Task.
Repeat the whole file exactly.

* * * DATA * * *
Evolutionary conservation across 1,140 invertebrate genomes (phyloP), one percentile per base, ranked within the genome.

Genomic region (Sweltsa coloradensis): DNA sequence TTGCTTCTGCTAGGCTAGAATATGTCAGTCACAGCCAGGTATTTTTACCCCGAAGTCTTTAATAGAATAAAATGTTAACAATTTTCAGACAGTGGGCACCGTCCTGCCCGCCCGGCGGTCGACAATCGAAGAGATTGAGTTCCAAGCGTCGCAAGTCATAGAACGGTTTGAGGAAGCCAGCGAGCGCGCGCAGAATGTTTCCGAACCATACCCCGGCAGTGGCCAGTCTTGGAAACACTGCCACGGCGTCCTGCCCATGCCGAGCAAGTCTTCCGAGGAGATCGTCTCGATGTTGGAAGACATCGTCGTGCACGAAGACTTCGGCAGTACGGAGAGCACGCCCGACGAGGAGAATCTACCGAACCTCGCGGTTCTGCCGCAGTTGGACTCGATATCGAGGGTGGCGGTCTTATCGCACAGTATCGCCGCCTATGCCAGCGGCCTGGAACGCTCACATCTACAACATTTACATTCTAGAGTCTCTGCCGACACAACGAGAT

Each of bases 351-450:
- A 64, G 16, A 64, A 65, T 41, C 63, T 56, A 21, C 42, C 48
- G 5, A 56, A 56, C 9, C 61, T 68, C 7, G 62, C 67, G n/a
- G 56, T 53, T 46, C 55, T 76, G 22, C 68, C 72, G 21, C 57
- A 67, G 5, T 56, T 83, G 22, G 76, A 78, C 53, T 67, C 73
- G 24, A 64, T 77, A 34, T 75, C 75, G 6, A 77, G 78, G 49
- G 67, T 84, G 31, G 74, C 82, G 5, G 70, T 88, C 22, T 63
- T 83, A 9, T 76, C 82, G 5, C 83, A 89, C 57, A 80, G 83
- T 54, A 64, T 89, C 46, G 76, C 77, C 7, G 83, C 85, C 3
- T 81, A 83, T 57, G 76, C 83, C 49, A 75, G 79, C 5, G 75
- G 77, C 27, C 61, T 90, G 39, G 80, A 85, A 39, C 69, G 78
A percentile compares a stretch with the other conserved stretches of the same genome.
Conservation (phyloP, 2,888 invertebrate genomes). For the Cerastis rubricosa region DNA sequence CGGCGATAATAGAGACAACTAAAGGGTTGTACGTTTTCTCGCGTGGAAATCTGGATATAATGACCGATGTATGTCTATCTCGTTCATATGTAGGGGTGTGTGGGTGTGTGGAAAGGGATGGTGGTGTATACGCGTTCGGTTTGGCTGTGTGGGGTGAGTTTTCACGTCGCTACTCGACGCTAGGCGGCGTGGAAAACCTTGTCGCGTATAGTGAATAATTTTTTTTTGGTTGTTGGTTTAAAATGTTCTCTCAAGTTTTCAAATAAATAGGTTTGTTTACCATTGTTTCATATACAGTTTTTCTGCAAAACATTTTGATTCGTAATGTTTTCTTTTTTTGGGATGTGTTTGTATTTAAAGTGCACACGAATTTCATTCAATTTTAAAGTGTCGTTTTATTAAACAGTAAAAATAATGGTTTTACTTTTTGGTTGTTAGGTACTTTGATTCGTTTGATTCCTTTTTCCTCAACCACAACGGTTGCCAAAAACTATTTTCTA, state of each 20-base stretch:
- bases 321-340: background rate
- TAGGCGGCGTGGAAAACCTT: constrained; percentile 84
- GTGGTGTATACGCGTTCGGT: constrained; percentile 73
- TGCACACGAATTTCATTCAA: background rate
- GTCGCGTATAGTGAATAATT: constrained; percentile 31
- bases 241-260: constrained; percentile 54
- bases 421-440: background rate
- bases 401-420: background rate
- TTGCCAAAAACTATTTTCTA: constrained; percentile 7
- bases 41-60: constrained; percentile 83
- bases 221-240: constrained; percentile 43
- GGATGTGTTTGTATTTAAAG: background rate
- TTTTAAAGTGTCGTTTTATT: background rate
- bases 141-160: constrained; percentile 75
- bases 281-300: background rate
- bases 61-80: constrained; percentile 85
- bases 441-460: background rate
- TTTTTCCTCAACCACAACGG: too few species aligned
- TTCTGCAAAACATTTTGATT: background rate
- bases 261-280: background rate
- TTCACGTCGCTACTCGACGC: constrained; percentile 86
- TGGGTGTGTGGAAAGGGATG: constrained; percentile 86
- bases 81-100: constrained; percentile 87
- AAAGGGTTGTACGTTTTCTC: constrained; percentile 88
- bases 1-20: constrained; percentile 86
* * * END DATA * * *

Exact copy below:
Evolutionary conservation across 1,140 invertebrate genomes (phyloP), one percentile per base, ranked within the genome.

Genomic region (Sweltsa coloradensis): DNA sequence TTGCTTCTGCTAGGCTAGAATATGTCAGTCACAGCCAGGTATTTTTACCCCGAAGTCTTTAATAGAATAAAATGTTAACAATTTTCAGACAGTGGGCACCGTCCTGCCCGCCCGGCGGTCGACAATCGAAGAGATTGAGTTCCAAGCGTCGCAAGTCATAGAACGGTTTGAGGAAGCCAGCGAGCGCGCGCAGAATGTTTCCGAACCATACCCCGGCAGTGGCCAGTCTTGGAAACACTGCCACGGCGTCCTGCCCATGCCGAGCAAGTCTTCCGAGGAGATCGTCTCGATGTTGGAAGACATCGTCGTGCACGAAGACTTCGGCAGTACGGAGAGCACGCCCGACGAGGAGAATCTACCGAACCTCGCGGTTCTGCCGCAGTTGGACTCGATATCGAGGGTGGCGGTCTTATCGCACAGTATCGCCGCCTATGCCAGCGGCCTGGAACGCTCACATCTACAACATTTACATTCTAGAGTCTCTGCCGACACAACGAGAT

Each of bases 351-450:
- A 64, G 16, A 64, A 65, T 41, C 63, T 56, A 21, C 42, C 48
- G 5, A 56, A 56, C 9, C 61, T 68, C 7, G 62, C 67, G n/a
- G 56, T 53, T 46, C 55, T 76, G 22, C 68, C 72, G 21, C 57
- A 67, G 5, T 56, T 83, G 22, G 76, A 78, C 53, T 67, C 73
- G 24, A 64, T 77, A 34, T 75, C 75, G 6, A 77, G 78, G 49
- G 67, T 84, G 31, G 74, C 82, G 5, G 70, T 88, C 22, T 63
- T 83, A 9, T 76, C 82, G 5, C 83, A 89, C 57, A 80, G 83
- T 54, A 64, T 89, C 46, G 76, C 77, C 7, G 83, C 85, C 3
- T 81, A 83, T 57, G 76, C 83, C 49, A 75, G 79, C 5, G 75
- G 77, C 27, C 61, T 90, G 39, G 80, A 85, A 39, C 69, G 78
A percentile compares a stretch with the other conserved stretches of the same genome.
Conservation (phyloP, 2,888 invertebrate genomes). For the Cerastis rubricosa region DNA sequence CGGCGATAATAGAGACAACTAAAGGGTTGTACGTTTTCTCGCGTGGAAATCTGGATATAATGACCGATGTATGTCTATCTCGTTCATATGTAGGGGTGTGTGGGTGTGTGGAAAGGGATGGTGGTGTATACGCGTTCGGTTTGGCTGTGTGGGGTGAGTTTTCACGTCGCTACTCGACGCTAGGCGGCGTGGAAAACCTTGTCGCGTATAGTGAATAATTTTTTTTTGGTTGTTGGTTTAAAATGTTCTCTCAAGTTTTCAAATAAATAGGTTTGTTTACCATTGTTTCATATACAGTTTTTCTGCAAAACATTTTGATTCGTAATGTTTTCTTTTTTTGGGATGTGTTTGTATTTAAAGTGCACACGAATTTCATTCAATTTTAAAGTGTCGTTTTATTAAACAGTAAAAATAATGGTTTTACTTTTTGGTTGTTAGGTACTTTGATTCGTTTGATTCCTTTTTCCTCAACCACAACGGTTGCCAAAAACTATTTTCTA, state of each 20-base stretch:
- bases 321-340: background rate
- TAGGCGGCGTGGAAAACCTT: constrained; percentile 84
- GTGGTGTATACGCGTTCGGT: constrained; percentile 73
- TGCACACGAATTTCATTCAA: background rate
- GTCGCGTATAGTGAATAATT: constrained; percentile 31
- bases 241-260: constrained; percentile 54
- bases 421-440: background rate
- bases 401-420: background rate
- TTGCCAAAAACTATTTTCTA: constrained; percentile 7
- bases 41-60: constrained; percentile 83
- bases 221-240: constrained; percentile 43
- GGATGTGTTTGTATTTAAAG: background rate
- TTTTAAAGTGTCGTTTTATT: background rate
- bases 141-160: constrained; percentile 75
- bases 281-300: background rate
- bases 61-80: constrained; percentile 85
- bases 441-460: background rate
- TTTTTCCTCAACCACAACGG: too few species aligned
- TTCTGCAAAACATTTTGATT: background rate
- bases 261-280: background rate
- TTCACGTCGCTACTCGACGC: constrained; percentile 86
- TGGGTGTGTGGAAAGGGATG: constrained; percentile 86
- bases 81-100: constrained; percentile 87
- AAAGGGTTGTACGTTTTCTC: constrained; percentile 88
- bases 1-20: constrained; percentile 86